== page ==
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Venezuela’s Maduro Has A Choice — He Can Leave On His Own, Or With A Military Escort

Socialism: “Maduro must go,” Vice President Mike Pence said, following talks with Venezuelan opposition leader Juan Guaido about how to best get rid of that country’s socialist dictator who has presided over the collapse of a once-wealthy country. Pence is right of course. But it may be easier said than done.


President Trump supports Guaido “100%”, Pence said. And on this major diplomatic point, Trump’s not alone. Some 50 countries support Guaido as the legitimate leader of troubled Venezuela, given that the previous election of President Nicolas Maduro was clearly fraudulent and rigged.

And, indeed, Guaido is legitimate. He’s the leader of Venezuela’s National Assembly. He became acting president after , sensationally declared himself acting president in January after the legislature declared Maduro’s election fraudulent. Under Venezuelan law, the National Assembly can name a new president.

But getting Maduro to go might be tough. The greatest concern is that, as with Italy during World War II, Maduro will be forced out and left to the tender mercies of an angry mob. Not the ideal way to start anew if you’re a hopeful, forward-looking nation.

That’s why the Trump-Pence plan to tighten sanctions — and to use diplomacy to get others to go along — is the best we can hope for, at least for now. Latin American nations, because of the U.S.’ reputation for both being powerful and willing to involve itself in others’ affairs, are wary about supporting the U.S. in taking more concrete action.

Maduro: A Cruel Regime

This is not really about politics, at least not at this point. Millions of Venezuelans are suffering horribly from Maduro’s insane rule. He’s murdered his own citizens, starved them, deprived them of medicine, destroyed much of the economy, and, worst of all, left them with no hope. He’s now attacking aid convoys, and destroying food and medicine. He has utterly destroyed any legitimacy that he might have claimed.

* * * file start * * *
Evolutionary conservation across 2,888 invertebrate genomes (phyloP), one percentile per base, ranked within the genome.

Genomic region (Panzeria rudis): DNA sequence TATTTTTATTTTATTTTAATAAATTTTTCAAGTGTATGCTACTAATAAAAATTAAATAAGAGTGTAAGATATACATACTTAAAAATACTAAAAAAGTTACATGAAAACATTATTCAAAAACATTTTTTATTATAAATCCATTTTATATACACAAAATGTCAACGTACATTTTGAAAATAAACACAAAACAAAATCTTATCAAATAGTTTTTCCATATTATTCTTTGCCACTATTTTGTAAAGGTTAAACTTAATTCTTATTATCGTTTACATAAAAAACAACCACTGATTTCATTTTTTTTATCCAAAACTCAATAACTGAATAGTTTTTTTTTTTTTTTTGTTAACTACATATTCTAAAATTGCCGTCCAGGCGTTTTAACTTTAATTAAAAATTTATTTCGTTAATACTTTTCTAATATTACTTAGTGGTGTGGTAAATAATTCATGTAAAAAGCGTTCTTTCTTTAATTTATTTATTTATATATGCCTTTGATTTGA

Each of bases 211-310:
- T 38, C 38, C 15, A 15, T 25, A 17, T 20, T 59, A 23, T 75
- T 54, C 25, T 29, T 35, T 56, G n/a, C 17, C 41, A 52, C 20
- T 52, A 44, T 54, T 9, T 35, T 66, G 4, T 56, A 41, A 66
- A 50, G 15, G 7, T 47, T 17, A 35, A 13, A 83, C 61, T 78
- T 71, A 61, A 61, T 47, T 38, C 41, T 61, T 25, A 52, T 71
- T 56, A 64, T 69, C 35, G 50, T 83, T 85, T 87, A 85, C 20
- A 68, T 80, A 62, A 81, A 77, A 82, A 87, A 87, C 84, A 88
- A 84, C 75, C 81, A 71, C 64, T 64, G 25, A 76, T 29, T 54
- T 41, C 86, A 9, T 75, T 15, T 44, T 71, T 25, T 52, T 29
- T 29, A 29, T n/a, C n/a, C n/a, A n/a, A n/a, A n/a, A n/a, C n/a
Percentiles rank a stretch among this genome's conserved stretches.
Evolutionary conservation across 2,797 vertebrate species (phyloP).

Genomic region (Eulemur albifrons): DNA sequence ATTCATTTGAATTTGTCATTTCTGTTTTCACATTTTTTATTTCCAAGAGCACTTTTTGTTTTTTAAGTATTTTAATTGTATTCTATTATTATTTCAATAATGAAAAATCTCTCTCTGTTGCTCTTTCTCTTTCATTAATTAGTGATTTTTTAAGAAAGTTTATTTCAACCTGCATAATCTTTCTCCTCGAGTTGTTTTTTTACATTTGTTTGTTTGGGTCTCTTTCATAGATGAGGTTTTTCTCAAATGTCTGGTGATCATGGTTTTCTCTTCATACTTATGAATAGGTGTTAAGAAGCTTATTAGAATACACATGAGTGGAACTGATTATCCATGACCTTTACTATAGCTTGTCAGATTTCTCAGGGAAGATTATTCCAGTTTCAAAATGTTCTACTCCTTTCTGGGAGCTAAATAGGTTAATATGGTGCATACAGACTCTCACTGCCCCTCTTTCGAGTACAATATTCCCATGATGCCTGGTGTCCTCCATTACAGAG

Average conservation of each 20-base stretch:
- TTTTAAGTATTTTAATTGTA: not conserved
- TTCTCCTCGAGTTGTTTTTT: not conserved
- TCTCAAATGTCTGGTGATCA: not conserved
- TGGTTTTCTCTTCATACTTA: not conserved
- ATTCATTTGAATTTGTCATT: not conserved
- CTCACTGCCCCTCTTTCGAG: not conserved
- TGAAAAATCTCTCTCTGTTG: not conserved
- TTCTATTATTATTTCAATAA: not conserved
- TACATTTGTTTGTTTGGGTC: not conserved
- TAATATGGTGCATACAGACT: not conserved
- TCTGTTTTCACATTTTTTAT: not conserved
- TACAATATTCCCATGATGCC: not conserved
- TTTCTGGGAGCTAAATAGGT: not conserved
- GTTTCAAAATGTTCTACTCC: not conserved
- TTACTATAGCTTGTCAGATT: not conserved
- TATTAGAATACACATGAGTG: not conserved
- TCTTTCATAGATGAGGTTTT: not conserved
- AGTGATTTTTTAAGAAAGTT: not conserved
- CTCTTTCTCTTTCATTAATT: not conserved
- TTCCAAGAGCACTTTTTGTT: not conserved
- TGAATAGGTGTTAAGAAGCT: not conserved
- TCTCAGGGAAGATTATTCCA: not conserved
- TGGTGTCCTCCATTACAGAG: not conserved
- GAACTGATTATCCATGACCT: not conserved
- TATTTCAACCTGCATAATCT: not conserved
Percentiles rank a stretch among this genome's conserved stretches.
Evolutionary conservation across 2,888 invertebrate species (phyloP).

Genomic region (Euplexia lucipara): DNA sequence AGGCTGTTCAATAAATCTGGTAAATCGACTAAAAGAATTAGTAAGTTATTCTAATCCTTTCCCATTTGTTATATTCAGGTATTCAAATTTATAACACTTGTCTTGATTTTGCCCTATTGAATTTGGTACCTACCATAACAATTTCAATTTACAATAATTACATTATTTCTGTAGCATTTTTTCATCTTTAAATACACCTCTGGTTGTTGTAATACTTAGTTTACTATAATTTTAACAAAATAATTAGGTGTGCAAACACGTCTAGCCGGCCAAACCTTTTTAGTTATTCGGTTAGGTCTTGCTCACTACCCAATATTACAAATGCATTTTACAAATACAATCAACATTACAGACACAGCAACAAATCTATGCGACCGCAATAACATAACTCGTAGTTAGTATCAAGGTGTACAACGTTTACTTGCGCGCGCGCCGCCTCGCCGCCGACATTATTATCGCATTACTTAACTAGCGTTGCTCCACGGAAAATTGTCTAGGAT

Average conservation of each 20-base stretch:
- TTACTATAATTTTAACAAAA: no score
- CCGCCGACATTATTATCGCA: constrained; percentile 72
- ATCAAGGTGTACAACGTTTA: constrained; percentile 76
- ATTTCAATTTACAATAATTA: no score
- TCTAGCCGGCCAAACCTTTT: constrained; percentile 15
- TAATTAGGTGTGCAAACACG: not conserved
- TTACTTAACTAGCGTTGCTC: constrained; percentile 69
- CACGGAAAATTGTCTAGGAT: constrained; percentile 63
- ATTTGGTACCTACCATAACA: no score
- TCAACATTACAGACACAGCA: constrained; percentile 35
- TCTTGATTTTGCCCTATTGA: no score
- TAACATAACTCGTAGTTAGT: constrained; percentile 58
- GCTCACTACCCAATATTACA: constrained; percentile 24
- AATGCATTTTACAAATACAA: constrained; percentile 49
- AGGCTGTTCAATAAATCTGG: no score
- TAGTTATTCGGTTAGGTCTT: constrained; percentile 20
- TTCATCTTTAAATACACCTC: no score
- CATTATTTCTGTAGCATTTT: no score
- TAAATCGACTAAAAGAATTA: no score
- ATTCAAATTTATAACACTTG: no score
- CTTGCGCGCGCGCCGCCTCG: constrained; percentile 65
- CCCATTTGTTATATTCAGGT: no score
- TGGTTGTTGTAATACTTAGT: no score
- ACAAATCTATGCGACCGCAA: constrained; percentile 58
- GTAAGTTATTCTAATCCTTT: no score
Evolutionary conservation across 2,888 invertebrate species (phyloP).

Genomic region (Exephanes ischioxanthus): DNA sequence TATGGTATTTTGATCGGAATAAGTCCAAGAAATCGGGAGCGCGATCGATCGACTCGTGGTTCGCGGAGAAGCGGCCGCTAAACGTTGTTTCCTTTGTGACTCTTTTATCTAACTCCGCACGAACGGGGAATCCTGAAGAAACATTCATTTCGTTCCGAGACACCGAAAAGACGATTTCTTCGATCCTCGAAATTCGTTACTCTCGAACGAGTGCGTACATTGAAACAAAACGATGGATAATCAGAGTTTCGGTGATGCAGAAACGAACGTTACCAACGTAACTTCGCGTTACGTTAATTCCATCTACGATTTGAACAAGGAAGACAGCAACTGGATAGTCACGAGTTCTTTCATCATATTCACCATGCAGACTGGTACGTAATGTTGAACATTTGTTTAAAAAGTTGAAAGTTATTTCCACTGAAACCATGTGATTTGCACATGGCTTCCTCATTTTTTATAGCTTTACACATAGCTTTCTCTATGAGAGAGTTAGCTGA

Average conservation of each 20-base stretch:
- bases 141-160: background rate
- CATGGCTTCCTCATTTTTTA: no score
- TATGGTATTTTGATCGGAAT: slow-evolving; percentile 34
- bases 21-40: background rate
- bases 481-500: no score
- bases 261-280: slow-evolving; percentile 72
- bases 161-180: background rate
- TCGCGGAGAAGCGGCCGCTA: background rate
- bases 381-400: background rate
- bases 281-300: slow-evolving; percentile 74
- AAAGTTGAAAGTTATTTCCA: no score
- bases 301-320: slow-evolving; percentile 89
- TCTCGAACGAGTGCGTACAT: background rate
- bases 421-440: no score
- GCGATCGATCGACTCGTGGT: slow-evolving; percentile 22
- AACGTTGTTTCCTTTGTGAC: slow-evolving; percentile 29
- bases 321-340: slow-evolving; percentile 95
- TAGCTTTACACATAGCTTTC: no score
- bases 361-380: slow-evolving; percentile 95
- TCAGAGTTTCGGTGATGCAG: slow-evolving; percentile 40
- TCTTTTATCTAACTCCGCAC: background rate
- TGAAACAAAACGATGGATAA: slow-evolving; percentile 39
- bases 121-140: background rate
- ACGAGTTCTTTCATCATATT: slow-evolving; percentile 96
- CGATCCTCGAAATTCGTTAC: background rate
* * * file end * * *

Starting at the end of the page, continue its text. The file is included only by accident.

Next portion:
Worse, the impact of Maduro’s policies aren’t limited to Venezuela. They’re having a major impact on his neighbors and on the U.S., which have all had to bear the brunt of a massive exodus of Venezuelans citizens.

Many, if not most, of the professional class has left, according to various political reports. Over three million people, going on four million. Soon no one will be left to run the shambles of an economy that Maduro, and his socialist predecessor Hugo Chavez, created.

“We hope for a peaceful transition to democracy. But President Trump has made it clear: all options are on the table,” Pence said.

Anything Goes

That remark echoed Guaido, who earlier vowed that “all measures” would be considered. That, along with Pence’s remarks, mean a military intervention might be in the cards. Maduro should take the hint.

Unfortunately, Venezuela’s neighbors, though plainly fed up with Maduro’s crazy and destructive rule, aren’t on board yet. The 14-nation Lima Group, formed in 2017 to help return Venezuela to democracy, has consistently pledged to pursue a peaceful resolution to the crisis.

But what if Maduro, who has shown a survivor’s instinct in maintaining his grip on power, doesn’t relent? How many of his own citizens will his neighbors allow him to kill? How many refugees from Venezuela will be too many? It’s not clear.

What is clear is this is a dangerous time. It’s complicated by the fact that both Cuba and its long-time patron, Russia, have suggested they might act in solidarity with their socialist brother, Maduro. And in Russia’s case, seeing the U.S. struggle is partial payback for the U.S.’ aid and military support for Ukraine, the Czech Republic and Poland, neighbors that have all sought closer ties to Europe and the U.S.

Lima Group’s Vital Role

“To leaders around the world: It’s time. There can be no bystanders in Venezuela’s struggle for freedom,” Pence told the Lima Group at a crisis meeting held in Bogota, Colombia.

There’s still time for diplomacy, but the time is running short. If things get worse, the U.S. may have to do the once unthinkable: military action.  Knowing the region’s history and sensitivities, it’s unwise to act without the explicit approval of Venezuela’s neighbors.

If not, we will have to continue to encourage and support Venezuela’s opposition and its military to abandon Maduro before it’s too late. Because when this kind of suffering and chaos is taking place, it’s a far greater sin to do nothing than to take action.


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